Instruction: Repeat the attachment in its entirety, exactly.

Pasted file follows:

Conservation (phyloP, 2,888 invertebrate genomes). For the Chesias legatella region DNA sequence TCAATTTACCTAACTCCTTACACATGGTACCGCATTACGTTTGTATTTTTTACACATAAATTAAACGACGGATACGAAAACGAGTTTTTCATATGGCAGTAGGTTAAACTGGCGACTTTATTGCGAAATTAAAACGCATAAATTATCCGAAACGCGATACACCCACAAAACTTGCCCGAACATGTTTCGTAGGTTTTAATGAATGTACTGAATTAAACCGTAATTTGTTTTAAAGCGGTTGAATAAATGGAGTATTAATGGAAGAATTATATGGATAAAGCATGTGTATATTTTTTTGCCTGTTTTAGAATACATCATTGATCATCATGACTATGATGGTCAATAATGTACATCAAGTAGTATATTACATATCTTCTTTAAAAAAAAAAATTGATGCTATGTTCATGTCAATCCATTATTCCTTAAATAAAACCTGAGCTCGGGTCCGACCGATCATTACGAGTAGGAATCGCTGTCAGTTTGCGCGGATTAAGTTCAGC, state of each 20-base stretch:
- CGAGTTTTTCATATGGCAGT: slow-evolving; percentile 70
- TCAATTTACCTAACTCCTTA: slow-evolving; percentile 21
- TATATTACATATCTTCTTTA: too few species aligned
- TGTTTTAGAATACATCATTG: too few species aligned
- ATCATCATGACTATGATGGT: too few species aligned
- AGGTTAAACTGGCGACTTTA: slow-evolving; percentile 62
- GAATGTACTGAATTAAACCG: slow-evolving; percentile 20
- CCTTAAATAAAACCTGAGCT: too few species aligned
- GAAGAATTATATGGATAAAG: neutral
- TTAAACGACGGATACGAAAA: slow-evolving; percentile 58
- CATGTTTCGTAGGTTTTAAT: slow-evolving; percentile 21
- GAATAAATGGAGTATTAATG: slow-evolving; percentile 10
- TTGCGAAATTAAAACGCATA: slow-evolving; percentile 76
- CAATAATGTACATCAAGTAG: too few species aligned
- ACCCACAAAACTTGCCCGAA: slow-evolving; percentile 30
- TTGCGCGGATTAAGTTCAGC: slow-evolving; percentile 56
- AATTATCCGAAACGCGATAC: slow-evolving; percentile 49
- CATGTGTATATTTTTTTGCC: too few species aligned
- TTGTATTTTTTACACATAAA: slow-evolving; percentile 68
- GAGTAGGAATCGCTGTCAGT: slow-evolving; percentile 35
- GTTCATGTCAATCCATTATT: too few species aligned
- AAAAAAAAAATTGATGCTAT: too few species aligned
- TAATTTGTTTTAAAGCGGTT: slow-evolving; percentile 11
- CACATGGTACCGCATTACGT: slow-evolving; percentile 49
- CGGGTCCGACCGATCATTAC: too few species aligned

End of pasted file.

Conservation (phyloP, 2,888 invertebrate genomes). For the Chesias legatella region DNA sequence TCAATTTACCTAACTCCTTACACATGGTACCGCATTACGTTTGTATTTTTTACACATAAATTAAACGACGGATACGAAAACGAGTTTTTCATATGGCAGTAGGTTAAACTGGCGACTTTATTGCGAAATTAAAACGCATAAATTATCCGAAACGCGATACACCCACAAAACTTGCCCGAACATGTTTCGTAGGTTTTAATGAATGTACTGAATTAAACCGTAATTTGTTTTAAAGCGGTTGAATAAATGGAGTATTAATGGAAGAATTATATGGATAAAGCATGTGTATATTTTTTTGCCTGTTTTAGAATACATCATTGATCATCATGACTATGATGGTCAATAATGTACATCAAGTAGTATATTACATATCTTCTTTAAAAAAAAAAATTGATGCTATGTTCATGTCAATCCATTATTCCTTAAATAAAACCTGAGCTCGGGTCCGACCGATCATTACGAGTAGGAATCGCTGTCAGTTTGCGCGGATTAAGTTCAGC, state of each 20-base stretch:
- CGAGTTTTTCATATGGCAGT: slow-evolving; percentile 70
- TCAATTTACCTAACTCCTTA: slow-evolving; percentile 21
- TATATTACATATCTTCTTTA: too few species aligned
- TGTTTTAGAATACATCATTG: too few species aligned
- ATCATCATGACTATGATGGT: too few species aligned
- AGGTTAAACTGGCGACTTTA: slow-evolving; percentile 62
- GAATGTACTGAATTAAACCG: slow-evolving; percentile 20
- CCTTAAATAAAACCTGAGCT: too few species aligned
- GAAGAATTATATGGATAAAG: neutral
- TTAAACGACGGATACGAAAA: slow-evolving; percentile 58
- CATGTTTCGTAGGTTTTAAT: slow-evolving; percentile 21
- GAATAAATGGAGTATTAATG: slow-evolving; percentile 10
- TTGCGAAATTAAAACGCATA: slow-evolving; percentile 76
- CAATAATGTACATCAAGTAG: too few species aligned
- ACCCACAAAACTTGCCCGAA: slow-evolving; percentile 30
- TTGCGCGGATTAAGTTCAGC: slow-evolving; percentile 56
- AATTATCCGAAACGCGATAC: slow-evolving; percentile 49
- CATGTGTATATTTTTTTGCC: too few species aligned
- TTGTATTTTTTACACATAAA: slow-evolving; percentile 68
- GAGTAGGAATCGCTGTCAGT: slow-evolving; percentile 35
- GTTCATGTCAATCCATTATT: too few species aligned
- AAAAAAAAAATTGATGCTAT: too few species aligned
- TAATTTGTTTTAAAGCGGTT: slow-evolving; percentile 11
- CACATGGTACCGCATTACGT: slow-evolving; percentile 49
- CGGGTCCGACCGATCATTAC: too few species aligned